We sat about at the side of the road for about half an hour, then got the order to fall in again. Stiff and weary, I left my heap of stones, took my place at the head of the section, and prepared for the next act. On we went again down the cobbled road, crossed a complicated mixture of ordinary rails and tram-lines, and struck off up a narrow road to the left, which apparently also ended in the city. It was now evening, the sky was grey and cloudy. Ypres, only half a mile away, now loomed up dark and grey against the sky-line. Shells were falling in the city, with great hollow sounding crashes. We marched on up the road.
GETTING NEARER——A LUGUBRIOUS PARTY—STILL
NEARER—BLAZING YPRES—ORDERS FOR ATTACK
After about another twenty minutes’ march we halted again. Something or other was going on up the road in front, which prevented our moving. We stood about in the lane, and watched the shells bursting in the town. We were able to watch shells bursting closer before we had been there long. With a screeching whistle a shell shot over our heads and exploded in the field on our left. This was the signal, apparently, for shrapnel to start bursting promiscuously about the fields in all directions, which it did.
Altogether the lane was an unwholesome spot to stand about in. We were there some time, wondering when one of the bursts of shrapnel would strike the lane, but none did. Straggling, small groups of Belgian civilians were now passing down the lane, driven out no doubt from some cottage or other that until now they had managed to persist in living in. Mournful little groups would pass, wheeling their total worldly possessions on a barrow.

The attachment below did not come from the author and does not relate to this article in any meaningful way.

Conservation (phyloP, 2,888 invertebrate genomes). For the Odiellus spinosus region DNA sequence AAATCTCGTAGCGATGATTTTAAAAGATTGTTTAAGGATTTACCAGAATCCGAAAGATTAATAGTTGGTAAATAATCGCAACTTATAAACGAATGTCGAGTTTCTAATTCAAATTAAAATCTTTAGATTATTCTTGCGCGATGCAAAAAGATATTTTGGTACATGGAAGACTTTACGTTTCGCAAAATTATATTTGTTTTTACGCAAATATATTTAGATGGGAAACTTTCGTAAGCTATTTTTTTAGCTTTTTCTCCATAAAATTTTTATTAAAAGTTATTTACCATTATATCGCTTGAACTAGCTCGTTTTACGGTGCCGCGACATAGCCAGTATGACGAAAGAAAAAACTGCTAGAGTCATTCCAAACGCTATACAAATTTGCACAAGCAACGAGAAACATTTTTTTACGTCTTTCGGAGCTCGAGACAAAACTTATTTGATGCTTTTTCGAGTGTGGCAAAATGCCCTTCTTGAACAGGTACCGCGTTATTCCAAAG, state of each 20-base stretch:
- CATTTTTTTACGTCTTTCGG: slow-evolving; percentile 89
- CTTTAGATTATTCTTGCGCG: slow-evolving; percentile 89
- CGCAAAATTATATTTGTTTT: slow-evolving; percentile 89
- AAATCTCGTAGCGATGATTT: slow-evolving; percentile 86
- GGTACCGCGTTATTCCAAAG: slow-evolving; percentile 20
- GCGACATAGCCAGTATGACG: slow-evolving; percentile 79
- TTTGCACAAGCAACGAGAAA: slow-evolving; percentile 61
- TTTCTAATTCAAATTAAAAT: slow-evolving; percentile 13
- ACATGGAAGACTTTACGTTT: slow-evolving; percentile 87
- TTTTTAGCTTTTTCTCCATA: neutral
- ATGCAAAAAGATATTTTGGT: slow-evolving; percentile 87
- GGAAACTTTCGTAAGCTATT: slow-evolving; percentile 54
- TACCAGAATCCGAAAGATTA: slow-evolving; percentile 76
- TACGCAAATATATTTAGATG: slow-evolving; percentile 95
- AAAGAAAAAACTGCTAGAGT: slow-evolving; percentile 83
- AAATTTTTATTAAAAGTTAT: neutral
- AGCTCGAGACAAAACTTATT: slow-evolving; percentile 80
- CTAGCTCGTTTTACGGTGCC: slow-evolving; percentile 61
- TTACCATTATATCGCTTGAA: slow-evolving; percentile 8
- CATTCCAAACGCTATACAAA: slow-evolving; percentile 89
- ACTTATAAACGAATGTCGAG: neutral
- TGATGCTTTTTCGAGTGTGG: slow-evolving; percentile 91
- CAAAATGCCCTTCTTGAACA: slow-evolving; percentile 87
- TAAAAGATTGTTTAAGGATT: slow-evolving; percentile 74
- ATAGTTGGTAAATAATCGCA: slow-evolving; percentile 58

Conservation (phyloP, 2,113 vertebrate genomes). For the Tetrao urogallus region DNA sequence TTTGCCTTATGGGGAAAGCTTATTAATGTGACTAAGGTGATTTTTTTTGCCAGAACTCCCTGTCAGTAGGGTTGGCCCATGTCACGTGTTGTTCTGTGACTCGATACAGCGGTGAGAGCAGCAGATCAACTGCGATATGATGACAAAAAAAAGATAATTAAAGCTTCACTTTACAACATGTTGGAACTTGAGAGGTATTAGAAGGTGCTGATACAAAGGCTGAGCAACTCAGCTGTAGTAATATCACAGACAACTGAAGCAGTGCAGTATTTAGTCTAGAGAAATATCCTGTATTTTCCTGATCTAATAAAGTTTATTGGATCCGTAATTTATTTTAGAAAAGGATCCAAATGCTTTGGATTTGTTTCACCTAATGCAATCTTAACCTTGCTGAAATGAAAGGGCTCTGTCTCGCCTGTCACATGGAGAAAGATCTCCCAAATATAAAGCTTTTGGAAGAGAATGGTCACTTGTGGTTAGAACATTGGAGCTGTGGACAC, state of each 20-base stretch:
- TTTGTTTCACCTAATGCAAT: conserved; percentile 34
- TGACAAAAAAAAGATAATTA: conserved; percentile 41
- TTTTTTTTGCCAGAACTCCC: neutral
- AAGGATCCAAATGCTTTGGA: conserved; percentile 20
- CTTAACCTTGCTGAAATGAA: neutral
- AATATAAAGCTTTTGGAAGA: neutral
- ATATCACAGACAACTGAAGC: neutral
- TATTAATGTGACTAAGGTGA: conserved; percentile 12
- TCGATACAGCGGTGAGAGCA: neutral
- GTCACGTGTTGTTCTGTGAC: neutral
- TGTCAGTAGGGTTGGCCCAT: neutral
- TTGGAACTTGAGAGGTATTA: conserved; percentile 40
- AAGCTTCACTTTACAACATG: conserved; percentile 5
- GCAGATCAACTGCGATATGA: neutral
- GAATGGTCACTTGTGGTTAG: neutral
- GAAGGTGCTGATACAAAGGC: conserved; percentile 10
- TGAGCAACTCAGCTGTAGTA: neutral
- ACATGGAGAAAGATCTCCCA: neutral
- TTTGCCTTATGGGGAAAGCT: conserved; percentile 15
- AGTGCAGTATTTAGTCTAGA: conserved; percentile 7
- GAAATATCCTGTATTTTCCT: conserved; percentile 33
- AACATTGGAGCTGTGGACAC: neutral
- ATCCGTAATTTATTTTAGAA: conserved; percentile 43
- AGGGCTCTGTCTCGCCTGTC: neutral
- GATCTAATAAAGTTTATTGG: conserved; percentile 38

Suddenly we were moved on again, and as suddenly halted a few yards further on. Without a doubt, strenuous operations and complications were taking place ahead. A few of the officers collected together by a gate at the side of the lane and had a smoke and a chat. “I wonder how much longer we’re going to stick about here” some one said. “What about going into that house over there and see if there’s a fire?” He indicated a tumbled down cottage of a fair size, which stood nearly opposite us on the far side of the lane. It was almost dark by now, and the wind made it pretty cold work, standing and sitting about in the lane. Four of us crossed the roadway and entered the yard of the cottage. We knocked at the door, and asked if we might come in and sit by the fire for a bit. We asked in French, and found that it was a useless extravagance on our part, as they only spoke Flemish, and what a terrible language that is! These were Flemish people—the real goods; we hadn’t struck any before.